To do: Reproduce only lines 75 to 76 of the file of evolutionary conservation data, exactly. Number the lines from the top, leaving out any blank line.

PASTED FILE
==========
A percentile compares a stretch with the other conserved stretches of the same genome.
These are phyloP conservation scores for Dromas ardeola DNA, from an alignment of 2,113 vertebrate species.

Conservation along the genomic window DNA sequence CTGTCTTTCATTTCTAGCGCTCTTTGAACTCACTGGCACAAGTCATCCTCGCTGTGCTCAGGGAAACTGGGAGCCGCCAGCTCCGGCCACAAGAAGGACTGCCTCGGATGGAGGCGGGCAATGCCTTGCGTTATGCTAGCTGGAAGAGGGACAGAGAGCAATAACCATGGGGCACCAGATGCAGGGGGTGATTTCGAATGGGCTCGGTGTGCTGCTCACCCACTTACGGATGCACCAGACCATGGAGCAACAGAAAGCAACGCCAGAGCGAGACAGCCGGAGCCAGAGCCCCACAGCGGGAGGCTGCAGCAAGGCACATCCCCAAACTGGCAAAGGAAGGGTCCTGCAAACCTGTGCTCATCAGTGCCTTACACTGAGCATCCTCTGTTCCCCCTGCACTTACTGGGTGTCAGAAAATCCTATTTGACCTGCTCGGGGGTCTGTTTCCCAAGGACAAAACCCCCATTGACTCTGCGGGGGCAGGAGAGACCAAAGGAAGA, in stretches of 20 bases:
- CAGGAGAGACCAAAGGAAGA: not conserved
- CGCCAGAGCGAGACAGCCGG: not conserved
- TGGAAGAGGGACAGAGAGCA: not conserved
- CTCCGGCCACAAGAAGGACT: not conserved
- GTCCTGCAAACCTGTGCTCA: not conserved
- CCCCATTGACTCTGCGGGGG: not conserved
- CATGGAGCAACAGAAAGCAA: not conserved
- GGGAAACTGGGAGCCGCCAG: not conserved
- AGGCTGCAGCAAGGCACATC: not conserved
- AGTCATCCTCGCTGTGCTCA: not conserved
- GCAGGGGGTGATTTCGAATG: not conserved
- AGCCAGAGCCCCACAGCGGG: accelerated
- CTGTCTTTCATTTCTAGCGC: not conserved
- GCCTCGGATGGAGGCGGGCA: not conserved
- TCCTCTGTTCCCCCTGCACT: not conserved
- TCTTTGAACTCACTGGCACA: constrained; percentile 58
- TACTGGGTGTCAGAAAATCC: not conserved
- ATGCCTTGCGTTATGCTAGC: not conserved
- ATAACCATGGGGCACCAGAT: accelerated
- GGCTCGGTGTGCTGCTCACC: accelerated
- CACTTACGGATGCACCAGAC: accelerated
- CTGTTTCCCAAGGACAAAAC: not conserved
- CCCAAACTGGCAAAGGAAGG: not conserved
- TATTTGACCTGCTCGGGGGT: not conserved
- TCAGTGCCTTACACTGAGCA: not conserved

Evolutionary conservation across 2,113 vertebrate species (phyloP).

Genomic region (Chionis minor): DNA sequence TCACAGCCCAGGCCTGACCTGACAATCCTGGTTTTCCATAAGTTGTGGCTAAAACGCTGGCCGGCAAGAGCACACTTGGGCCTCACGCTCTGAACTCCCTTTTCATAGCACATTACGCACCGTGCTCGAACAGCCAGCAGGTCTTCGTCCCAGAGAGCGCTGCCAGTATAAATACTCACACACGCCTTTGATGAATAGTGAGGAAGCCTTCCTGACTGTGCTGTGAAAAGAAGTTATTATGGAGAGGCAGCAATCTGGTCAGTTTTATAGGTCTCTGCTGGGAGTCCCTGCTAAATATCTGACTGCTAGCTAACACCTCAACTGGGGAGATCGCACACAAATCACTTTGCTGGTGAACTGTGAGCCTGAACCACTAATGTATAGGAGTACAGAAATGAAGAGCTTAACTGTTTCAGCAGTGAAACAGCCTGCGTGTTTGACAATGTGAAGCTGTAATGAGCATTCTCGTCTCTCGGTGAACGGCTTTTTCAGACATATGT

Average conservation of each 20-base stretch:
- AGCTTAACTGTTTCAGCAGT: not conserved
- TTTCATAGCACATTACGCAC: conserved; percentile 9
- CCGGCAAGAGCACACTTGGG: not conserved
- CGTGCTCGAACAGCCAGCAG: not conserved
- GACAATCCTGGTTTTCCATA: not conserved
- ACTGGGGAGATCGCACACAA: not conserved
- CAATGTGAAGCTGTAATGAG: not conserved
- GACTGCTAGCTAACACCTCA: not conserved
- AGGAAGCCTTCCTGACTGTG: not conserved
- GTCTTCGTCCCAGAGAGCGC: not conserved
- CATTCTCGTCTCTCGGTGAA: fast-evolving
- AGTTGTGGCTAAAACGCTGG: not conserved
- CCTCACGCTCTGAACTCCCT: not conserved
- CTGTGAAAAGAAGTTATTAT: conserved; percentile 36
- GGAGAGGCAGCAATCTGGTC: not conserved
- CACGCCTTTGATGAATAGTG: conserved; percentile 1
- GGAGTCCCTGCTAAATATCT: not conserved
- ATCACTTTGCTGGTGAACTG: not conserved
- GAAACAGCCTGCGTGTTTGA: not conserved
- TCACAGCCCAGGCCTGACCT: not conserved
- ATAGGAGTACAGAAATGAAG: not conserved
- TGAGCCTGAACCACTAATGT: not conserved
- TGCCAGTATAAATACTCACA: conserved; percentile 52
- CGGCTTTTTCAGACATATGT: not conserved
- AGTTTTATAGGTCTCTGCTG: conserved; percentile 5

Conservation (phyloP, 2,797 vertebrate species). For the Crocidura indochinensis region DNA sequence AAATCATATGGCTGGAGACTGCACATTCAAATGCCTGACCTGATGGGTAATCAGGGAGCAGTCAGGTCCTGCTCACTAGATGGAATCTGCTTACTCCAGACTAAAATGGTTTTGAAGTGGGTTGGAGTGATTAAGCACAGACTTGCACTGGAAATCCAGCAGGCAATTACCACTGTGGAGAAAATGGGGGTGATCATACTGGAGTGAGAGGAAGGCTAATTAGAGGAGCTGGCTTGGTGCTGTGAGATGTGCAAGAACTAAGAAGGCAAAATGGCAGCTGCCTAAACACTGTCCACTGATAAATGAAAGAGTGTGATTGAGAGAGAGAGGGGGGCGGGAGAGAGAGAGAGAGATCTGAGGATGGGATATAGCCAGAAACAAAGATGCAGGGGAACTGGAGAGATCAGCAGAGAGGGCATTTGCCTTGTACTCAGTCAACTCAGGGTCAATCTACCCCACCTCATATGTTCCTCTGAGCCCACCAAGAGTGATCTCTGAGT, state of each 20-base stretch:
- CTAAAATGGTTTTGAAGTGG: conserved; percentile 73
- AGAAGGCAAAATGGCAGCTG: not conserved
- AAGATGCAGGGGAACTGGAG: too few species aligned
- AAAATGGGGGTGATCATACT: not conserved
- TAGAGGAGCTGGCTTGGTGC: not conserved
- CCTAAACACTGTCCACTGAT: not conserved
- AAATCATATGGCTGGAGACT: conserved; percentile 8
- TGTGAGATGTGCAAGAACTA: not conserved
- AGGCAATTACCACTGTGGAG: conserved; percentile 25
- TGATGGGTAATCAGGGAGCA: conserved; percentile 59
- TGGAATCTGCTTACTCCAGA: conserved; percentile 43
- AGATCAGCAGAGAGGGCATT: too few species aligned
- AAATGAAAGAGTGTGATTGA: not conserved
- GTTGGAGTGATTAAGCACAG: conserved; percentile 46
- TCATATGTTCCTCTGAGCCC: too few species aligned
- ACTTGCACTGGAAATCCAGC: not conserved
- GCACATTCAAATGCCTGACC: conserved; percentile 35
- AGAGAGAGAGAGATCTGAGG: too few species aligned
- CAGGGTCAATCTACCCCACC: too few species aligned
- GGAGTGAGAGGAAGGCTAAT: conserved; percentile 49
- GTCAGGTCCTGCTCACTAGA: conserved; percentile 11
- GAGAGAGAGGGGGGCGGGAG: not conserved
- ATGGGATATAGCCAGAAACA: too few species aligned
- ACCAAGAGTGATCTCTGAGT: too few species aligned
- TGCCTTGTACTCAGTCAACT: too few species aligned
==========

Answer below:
- AGAGAGAGAGAGATCTGAGG: too few species aligned
- CAGGGTCAATCTACCCCACC: too few species aligned